An Interview with Carrie Asby of Sutter Larkin

Sutter Larkin believes that a positive image on the outside starts with feeling good on the inside. To get there, one-of-a kind designs are used to bring out the best in each individual who puts on a Sutter Larkin ensemble.

Head designer, Carrie Asby, brings Sutter Larkin to life by mixing colors and textures unexpectedly and creating harmonious results. Each design had its own playful twist. Read more in our interview below.

Tell us about family background – geography, culture, language, and religion.

I was raised in the beautiful state of Oregon. My parents are outdoor enthusiasts and have respect for our role on this planet. “Take only memories; leave only footprints” was taught to me at a very young age. My mother also taught alternative energy to high school students through the Oregon Museum of Science and Industry. In our house, we didn’t just talk about the 3 R’s (reducing, reusing and recycling) we lived it. Being an environmentalist is not a title for me; it’s who I am.

Sutter Larkin Poncho

Tell us about your story – education, prior work, and so on?

I’ve known that I’ve always wanted to be a designer. Right out of high school I moved to San Francisco to make an attempt. I wasn’t ready for it and got totally overwhelmed; I was 18 without any experience. With my tail between my legs, I returned to OR. I ended up getting into advertising.

After attending Burning Man in 2008, clothing design found its way back into my life. I was making costumes for the event as a way to express myself. I started wearing some of those items out.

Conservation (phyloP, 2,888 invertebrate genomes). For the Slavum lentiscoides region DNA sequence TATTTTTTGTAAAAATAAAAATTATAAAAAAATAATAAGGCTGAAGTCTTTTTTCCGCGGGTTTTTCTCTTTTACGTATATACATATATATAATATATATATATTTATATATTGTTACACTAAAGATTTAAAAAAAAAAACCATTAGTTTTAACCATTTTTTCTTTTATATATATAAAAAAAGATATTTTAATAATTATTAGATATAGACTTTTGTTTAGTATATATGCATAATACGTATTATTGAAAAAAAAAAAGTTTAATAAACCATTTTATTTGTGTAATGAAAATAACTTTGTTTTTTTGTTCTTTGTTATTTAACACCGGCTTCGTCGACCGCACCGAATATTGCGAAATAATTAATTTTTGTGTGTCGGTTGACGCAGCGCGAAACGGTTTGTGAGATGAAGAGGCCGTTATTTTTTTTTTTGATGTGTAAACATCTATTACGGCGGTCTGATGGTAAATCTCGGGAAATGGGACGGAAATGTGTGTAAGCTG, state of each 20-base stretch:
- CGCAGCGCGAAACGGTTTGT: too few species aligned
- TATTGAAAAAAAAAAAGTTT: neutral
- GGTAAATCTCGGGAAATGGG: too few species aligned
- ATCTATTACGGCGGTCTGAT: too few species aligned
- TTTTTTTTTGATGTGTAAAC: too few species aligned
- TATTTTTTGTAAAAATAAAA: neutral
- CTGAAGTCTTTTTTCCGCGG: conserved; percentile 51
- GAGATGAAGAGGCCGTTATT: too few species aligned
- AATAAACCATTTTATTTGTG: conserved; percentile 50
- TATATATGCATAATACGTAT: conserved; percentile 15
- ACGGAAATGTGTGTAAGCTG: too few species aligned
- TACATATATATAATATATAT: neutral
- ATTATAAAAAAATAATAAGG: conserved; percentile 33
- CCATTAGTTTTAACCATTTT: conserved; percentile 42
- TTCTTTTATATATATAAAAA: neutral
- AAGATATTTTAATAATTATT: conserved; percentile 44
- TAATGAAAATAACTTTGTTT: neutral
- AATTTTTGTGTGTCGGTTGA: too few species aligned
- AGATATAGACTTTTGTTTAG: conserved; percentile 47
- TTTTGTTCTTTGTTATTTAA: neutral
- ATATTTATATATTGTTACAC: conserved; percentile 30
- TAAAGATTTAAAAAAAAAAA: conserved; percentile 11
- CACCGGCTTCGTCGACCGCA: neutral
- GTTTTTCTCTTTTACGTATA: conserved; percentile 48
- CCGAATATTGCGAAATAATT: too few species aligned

20 years after I left San Francisco, I returned. This time wiser, with more life experience. One night out, my entire ensemble was designed and created by me. We were in a bar directly across the street from wear I lived when I was 18. A woman approached me, inquiring about my outfit. She was convinced I was an established designer.

That was my sign to get back into fashion. So I left my 20-year career in advertising and dove right in.

How did you get interested in ethical and sustainable fashion?

There wasn’t another option for me, really. Being an environmentalist is who I am. Designing clothes is what I do. First starting out, I was surrounded by eco-designers, too. We were a community supporting each other and growing together. They definitely influenced me.

What makes slow fashion better than fast fashion?

First there’s the bottom line: you get a better return on your dollar spent. Slow fashion is better quality and will last longer. Slow fashion also tends to be local which helps with community and employment. It also has the ability to adapt and adjust; nimbler.

Climate change represents one of the biggest medium- to long-term threats to human survival in reasonable forms. The Government of Canada, NASA, the David Suzuki Foundation, The Royal Society, The Intergovernmental Panel on Climate Change, and numerous others discuss this. Ethical and sustainable fashion relates to it. The reductions in hydrocarbon production from sustainable materials seem imperative sustain the further deterioration of the atmosphere, the biosphere, and the environment. What seems like the responsibilities of ethical and sustainable fashion companies in the prevention of climate catastrophe?

Fast Fashion is the second dirtiest industry in the world, next to big oil. That pretty much sums it up, doesn’t it? If the fashion industry evolved to sustainable practices, images the impact.